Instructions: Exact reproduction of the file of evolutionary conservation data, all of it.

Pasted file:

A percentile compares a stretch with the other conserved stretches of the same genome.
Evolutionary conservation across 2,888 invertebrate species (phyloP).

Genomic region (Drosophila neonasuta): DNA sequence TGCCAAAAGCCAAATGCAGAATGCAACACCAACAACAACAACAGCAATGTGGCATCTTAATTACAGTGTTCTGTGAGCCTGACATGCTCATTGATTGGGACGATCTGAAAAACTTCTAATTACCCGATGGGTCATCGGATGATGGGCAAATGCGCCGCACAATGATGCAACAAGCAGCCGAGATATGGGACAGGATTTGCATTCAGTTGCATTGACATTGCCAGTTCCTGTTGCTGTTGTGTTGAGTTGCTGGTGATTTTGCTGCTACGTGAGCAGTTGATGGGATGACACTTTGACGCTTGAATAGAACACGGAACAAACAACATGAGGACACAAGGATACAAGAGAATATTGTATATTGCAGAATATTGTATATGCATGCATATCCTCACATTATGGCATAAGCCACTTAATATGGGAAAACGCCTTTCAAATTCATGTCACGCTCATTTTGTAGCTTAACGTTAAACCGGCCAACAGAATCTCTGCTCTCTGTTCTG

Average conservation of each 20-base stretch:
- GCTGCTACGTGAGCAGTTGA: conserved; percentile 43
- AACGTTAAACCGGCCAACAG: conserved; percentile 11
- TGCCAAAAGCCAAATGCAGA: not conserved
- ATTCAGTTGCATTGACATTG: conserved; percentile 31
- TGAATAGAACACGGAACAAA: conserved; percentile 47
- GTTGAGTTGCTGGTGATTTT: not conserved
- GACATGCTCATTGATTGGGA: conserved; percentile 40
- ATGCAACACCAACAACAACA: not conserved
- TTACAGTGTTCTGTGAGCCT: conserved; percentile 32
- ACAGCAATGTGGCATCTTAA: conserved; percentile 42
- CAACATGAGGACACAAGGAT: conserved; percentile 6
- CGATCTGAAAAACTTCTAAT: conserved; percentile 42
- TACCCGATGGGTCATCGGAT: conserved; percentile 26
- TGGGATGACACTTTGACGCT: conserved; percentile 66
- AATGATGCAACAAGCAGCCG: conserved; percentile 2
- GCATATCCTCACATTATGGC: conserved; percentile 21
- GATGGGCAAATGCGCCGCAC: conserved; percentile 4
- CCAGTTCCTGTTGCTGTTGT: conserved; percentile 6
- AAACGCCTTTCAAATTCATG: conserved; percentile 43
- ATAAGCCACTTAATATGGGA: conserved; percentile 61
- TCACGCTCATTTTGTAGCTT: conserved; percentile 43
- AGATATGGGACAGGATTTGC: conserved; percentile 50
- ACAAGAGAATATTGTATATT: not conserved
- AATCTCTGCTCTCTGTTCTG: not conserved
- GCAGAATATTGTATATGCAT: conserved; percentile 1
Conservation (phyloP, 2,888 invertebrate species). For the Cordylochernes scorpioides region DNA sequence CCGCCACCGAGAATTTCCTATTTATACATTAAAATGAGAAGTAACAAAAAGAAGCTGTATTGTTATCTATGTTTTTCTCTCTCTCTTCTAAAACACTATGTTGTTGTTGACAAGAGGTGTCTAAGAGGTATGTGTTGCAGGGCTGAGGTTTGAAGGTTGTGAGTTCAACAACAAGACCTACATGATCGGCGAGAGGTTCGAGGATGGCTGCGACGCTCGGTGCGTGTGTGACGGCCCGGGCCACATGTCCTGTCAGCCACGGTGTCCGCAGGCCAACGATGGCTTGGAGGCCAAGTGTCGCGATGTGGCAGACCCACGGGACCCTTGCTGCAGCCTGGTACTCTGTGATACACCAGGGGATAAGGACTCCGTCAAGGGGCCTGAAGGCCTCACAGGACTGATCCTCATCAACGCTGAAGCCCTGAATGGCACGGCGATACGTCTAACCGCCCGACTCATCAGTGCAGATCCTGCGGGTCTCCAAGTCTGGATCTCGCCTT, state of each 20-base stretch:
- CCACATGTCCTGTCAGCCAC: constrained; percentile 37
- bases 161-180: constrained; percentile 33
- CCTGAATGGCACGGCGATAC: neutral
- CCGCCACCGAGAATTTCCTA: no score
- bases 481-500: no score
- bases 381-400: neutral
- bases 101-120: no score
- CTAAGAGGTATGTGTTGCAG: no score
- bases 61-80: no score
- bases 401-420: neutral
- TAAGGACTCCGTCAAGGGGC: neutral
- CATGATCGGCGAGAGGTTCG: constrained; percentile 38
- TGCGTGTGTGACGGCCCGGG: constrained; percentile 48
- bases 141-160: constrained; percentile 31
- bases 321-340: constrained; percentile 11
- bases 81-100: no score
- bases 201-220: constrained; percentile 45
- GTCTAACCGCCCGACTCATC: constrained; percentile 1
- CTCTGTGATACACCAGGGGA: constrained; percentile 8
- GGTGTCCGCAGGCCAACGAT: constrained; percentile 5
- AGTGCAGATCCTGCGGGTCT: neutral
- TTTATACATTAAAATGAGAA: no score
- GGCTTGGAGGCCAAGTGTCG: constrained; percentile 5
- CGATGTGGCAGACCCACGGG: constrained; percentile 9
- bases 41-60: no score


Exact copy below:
A percentile compares a stretch with the other conserved stretches of the same genome.
Evolutionary conservation across 2,888 invertebrate species (phyloP).

Genomic region (Drosophila neonasuta): DNA sequence TGCCAAAAGCCAAATGCAGAATGCAACACCAACAACAACAACAGCAATGTGGCATCTTAATTACAGTGTTCTGTGAGCCTGACATGCTCATTGATTGGGACGATCTGAAAAACTTCTAATTACCCGATGGGTCATCGGATGATGGGCAAATGCGCCGCACAATGATGCAACAAGCAGCCGAGATATGGGACAGGATTTGCATTCAGTTGCATTGACATTGCCAGTTCCTGTTGCTGTTGTGTTGAGTTGCTGGTGATTTTGCTGCTACGTGAGCAGTTGATGGGATGACACTTTGACGCTTGAATAGAACACGGAACAAACAACATGAGGACACAAGGATACAAGAGAATATTGTATATTGCAGAATATTGTATATGCATGCATATCCTCACATTATGGCATAAGCCACTTAATATGGGAAAACGCCTTTCAAATTCATGTCACGCTCATTTTGTAGCTTAACGTTAAACCGGCCAACAGAATCTCTGCTCTCTGTTCTG

Average conservation of each 20-base stretch:
- GCTGCTACGTGAGCAGTTGA: conserved; percentile 43
- AACGTTAAACCGGCCAACAG: conserved; percentile 11
- TGCCAAAAGCCAAATGCAGA: not conserved
- ATTCAGTTGCATTGACATTG: conserved; percentile 31
- TGAATAGAACACGGAACAAA: conserved; percentile 47
- GTTGAGTTGCTGGTGATTTT: not conserved
- GACATGCTCATTGATTGGGA: conserved; percentile 40
- ATGCAACACCAACAACAACA: not conserved
- TTACAGTGTTCTGTGAGCCT: conserved; percentile 32
- ACAGCAATGTGGCATCTTAA: conserved; percentile 42
- CAACATGAGGACACAAGGAT: conserved; percentile 6
- CGATCTGAAAAACTTCTAAT: conserved; percentile 42
- TACCCGATGGGTCATCGGAT: conserved; percentile 26
- TGGGATGACACTTTGACGCT: conserved; percentile 66
- AATGATGCAACAAGCAGCCG: conserved; percentile 2
- GCATATCCTCACATTATGGC: conserved; percentile 21
- GATGGGCAAATGCGCCGCAC: conserved; percentile 4
- CCAGTTCCTGTTGCTGTTGT: conserved; percentile 6
- AAACGCCTTTCAAATTCATG: conserved; percentile 43
- ATAAGCCACTTAATATGGGA: conserved; percentile 61
- TCACGCTCATTTTGTAGCTT: conserved; percentile 43
- AGATATGGGACAGGATTTGC: conserved; percentile 50
- ACAAGAGAATATTGTATATT: not conserved
- AATCTCTGCTCTCTGTTCTG: not conserved
- GCAGAATATTGTATATGCAT: conserved; percentile 1
Conservation (phyloP, 2,888 invertebrate species). For the Cordylochernes scorpioides region DNA sequence CCGCCACCGAGAATTTCCTATTTATACATTAAAATGAGAAGTAACAAAAAGAAGCTGTATTGTTATCTATGTTTTTCTCTCTCTCTTCTAAAACACTATGTTGTTGTTGACAAGAGGTGTCTAAGAGGTATGTGTTGCAGGGCTGAGGTTTGAAGGTTGTGAGTTCAACAACAAGACCTACATGATCGGCGAGAGGTTCGAGGATGGCTGCGACGCTCGGTGCGTGTGTGACGGCCCGGGCCACATGTCCTGTCAGCCACGGTGTCCGCAGGCCAACGATGGCTTGGAGGCCAAGTGTCGCGATGTGGCAGACCCACGGGACCCTTGCTGCAGCCTGGTACTCTGTGATACACCAGGGGATAAGGACTCCGTCAAGGGGCCTGAAGGCCTCACAGGACTGATCCTCATCAACGCTGAAGCCCTGAATGGCACGGCGATACGTCTAACCGCCCGACTCATCAGTGCAGATCCTGCGGGTCTCCAAGTCTGGATCTCGCCTT, state of each 20-base stretch:
- CCACATGTCCTGTCAGCCAC: constrained; percentile 37
- bases 161-180: constrained; percentile 33
- CCTGAATGGCACGGCGATAC: neutral
- CCGCCACCGAGAATTTCCTA: no score
- bases 481-500: no score
- bases 381-400: neutral
- bases 101-120: no score
- CTAAGAGGTATGTGTTGCAG: no score
- bases 61-80: no score
- bases 401-420: neutral
- TAAGGACTCCGTCAAGGGGC: neutral
- CATGATCGGCGAGAGGTTCG: constrained; percentile 38
- TGCGTGTGTGACGGCCCGGG: constrained; percentile 48
- bases 141-160: constrained; percentile 31
- bases 321-340: constrained; percentile 11
- bases 81-100: no score
- bases 201-220: constrained; percentile 45
- GTCTAACCGCCCGACTCATC: constrained; percentile 1
- CTCTGTGATACACCAGGGGA: constrained; percentile 8
- GGTGTCCGCAGGCCAACGAT: constrained; percentile 5
- AGTGCAGATCCTGCGGGTCT: neutral
- TTTATACATTAAAATGAGAA: no score
- GGCTTGGAGGCCAAGTGTCG: constrained; percentile 5
- CGATGTGGCAGACCCACGGG: constrained; percentile 9
- bases 41-60: no score